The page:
Vacations are a time to cut loose and relax. However, the consequences of a DUI may follow you back home. Picture yourself driving back to the hotel after a few drinks on the Florida beach, when an officer stops you for not observing a local traffic law. The next thing you know, you may be facing a DUI charge.
If the courts find you guilty of a DUI, you will be subject to the same penalties as Florida residents. Additionally, returning to your home state may not absolve you of penalties such as license suspension and community service.
States will communicate
Florida is part of the Driver License Compact, which is an agreement between 45 states and Washington D.C. to share information about certain traffic offenses that happen within respective state borders. Only Michigan, Wisconsin, Georgia, Massachusetts, and Tennessee are not part of this compact.
Under this agreement, Florida courts will inform the driver’s home state of any DUI penalties that they should enforce. If your home state is also part of the compact, you can expect your home courts to enforce penalties such as license suspensions and probations.
Even if your home state is not a part of the compact, you may still face license suspension. When an officer arrests you for a DUI, they will report the incident to the National Driver Register. This may result in a license suspension until your case is closed. This is often one of the harshest penalties imposed on those facing DUI charges as it impacts daily life. You may appeal to get the suspension removed but must do so quickly as there are time limits to submit your appeal that vary from state to state.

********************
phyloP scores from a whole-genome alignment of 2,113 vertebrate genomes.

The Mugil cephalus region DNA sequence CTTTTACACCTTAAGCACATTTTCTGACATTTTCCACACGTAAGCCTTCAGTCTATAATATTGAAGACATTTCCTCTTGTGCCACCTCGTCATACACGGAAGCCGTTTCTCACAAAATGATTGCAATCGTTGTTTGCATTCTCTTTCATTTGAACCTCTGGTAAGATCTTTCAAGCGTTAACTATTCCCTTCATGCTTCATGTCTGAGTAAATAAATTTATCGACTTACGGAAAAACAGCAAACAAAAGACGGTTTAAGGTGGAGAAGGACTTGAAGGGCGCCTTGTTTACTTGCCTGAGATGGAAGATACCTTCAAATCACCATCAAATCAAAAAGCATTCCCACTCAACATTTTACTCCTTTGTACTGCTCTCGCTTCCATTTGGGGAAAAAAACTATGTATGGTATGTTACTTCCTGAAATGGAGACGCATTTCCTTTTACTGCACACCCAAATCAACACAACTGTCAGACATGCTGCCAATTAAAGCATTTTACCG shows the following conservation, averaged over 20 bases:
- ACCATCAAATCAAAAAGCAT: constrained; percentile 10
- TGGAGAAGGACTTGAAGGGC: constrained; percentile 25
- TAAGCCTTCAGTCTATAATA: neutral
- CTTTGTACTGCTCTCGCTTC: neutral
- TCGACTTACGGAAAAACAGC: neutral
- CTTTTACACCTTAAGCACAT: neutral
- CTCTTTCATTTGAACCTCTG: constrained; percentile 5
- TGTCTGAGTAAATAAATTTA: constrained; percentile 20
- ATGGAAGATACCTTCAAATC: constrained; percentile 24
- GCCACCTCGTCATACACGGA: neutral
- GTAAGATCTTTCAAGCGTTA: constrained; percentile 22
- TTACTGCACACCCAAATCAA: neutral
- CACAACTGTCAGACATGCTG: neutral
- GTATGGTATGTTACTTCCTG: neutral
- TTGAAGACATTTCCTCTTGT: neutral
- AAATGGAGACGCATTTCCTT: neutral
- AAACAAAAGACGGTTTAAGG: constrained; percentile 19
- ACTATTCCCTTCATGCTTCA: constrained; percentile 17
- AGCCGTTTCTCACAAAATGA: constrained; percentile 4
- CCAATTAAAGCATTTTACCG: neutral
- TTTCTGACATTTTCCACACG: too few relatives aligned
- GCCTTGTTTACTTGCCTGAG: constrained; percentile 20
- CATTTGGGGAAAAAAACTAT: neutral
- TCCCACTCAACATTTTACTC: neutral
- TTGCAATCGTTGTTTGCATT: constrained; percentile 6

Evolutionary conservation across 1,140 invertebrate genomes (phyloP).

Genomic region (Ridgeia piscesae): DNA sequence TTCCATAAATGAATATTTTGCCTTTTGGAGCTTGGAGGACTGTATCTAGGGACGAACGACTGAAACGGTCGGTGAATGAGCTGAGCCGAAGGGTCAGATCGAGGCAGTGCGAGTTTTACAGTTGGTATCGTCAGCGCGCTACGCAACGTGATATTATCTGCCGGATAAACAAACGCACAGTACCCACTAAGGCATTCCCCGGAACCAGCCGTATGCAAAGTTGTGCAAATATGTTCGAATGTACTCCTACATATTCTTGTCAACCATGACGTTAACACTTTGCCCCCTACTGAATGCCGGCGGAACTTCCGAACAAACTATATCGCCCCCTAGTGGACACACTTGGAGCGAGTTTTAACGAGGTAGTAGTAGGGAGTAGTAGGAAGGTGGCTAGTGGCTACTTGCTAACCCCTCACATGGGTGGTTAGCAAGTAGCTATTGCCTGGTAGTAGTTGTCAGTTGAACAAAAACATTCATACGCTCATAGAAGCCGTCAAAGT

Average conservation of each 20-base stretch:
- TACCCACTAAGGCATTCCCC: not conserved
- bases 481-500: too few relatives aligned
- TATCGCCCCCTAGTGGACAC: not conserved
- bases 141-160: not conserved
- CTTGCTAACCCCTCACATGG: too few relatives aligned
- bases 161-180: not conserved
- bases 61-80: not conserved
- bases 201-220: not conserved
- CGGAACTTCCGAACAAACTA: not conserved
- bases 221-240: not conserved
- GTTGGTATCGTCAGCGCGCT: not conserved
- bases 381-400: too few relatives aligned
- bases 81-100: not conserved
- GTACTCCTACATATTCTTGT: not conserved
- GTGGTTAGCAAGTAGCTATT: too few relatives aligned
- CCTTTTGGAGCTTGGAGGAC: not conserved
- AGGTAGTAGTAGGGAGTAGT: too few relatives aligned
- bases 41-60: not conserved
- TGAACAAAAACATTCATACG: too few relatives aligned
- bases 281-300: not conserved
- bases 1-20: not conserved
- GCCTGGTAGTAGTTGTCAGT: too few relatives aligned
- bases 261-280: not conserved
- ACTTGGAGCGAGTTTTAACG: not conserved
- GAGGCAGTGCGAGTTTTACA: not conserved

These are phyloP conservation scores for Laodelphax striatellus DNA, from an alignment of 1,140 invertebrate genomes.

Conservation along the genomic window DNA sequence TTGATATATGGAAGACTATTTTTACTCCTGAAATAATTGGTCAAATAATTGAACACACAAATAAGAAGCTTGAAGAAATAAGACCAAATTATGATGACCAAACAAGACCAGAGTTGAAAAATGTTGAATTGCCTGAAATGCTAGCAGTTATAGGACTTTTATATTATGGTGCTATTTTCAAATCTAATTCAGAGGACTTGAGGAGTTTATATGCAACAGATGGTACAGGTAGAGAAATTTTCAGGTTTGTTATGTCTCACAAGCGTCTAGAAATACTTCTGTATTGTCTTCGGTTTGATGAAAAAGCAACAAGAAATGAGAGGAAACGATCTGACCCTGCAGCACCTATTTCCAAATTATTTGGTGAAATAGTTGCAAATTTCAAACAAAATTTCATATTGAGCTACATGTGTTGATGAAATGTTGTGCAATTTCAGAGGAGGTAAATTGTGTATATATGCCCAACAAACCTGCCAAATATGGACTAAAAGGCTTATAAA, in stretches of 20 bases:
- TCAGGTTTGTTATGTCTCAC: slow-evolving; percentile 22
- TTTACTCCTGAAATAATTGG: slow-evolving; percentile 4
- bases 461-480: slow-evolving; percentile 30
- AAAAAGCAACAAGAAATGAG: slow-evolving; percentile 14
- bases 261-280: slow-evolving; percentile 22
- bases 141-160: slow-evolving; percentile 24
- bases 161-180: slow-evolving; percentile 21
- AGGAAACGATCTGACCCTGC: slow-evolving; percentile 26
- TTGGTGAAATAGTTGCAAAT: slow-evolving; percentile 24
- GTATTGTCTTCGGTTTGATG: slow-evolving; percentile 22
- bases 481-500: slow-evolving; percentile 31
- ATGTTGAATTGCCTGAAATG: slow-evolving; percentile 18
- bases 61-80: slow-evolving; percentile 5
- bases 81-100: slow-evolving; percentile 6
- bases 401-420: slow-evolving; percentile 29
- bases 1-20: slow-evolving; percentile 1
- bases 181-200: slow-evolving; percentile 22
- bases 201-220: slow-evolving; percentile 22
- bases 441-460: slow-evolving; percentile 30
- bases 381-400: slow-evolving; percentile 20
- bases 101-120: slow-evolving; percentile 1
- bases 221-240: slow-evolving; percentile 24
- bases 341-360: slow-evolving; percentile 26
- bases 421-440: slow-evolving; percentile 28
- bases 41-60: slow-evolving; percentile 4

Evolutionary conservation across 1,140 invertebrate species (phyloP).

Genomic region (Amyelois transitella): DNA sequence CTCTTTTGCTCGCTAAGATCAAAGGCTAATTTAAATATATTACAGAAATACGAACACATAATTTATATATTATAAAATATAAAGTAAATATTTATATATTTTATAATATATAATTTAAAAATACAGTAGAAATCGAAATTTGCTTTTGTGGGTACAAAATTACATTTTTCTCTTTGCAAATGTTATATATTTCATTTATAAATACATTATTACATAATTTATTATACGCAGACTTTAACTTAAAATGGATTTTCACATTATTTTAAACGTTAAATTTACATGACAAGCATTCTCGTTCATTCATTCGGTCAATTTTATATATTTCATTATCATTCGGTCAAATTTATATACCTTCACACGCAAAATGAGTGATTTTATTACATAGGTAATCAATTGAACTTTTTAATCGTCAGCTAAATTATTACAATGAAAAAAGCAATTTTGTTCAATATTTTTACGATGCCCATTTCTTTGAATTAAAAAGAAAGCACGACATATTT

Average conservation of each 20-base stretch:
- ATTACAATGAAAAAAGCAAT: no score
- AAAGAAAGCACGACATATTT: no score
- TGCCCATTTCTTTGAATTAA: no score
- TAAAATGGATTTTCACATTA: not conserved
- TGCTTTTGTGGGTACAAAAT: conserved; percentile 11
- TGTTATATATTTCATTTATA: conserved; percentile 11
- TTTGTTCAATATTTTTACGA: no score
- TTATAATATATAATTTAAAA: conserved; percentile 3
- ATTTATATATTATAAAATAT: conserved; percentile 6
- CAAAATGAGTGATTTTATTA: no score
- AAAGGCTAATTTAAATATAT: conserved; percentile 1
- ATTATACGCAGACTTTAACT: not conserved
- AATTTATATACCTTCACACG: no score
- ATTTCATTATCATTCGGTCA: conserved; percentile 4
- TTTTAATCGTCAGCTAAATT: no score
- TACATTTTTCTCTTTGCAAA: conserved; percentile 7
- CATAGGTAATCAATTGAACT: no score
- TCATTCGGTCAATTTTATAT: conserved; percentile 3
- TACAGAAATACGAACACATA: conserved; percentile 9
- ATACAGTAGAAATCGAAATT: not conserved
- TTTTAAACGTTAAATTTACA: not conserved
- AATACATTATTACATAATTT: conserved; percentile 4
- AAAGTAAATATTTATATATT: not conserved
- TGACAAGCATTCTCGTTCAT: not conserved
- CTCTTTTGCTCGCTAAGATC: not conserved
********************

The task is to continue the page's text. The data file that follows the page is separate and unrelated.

Court procedure for out of state DUI’s
Although penalties will follow you back to your home state, court proceedings will likely happen in the state of Florida. Failing to show up at a required court procedure will result in a warrant for your arrest. This means you may be looking at extra costs associated with travel and lodging when dealing with court proceedings from a charge you face while on vacation.
However, finding a local attorney who is licensed to practice in that state and knows local laws can help reduce these costs, as they might be able to represent you without you present. All DUI’s are serious charges and they certainly don’t just go away after you leave the state.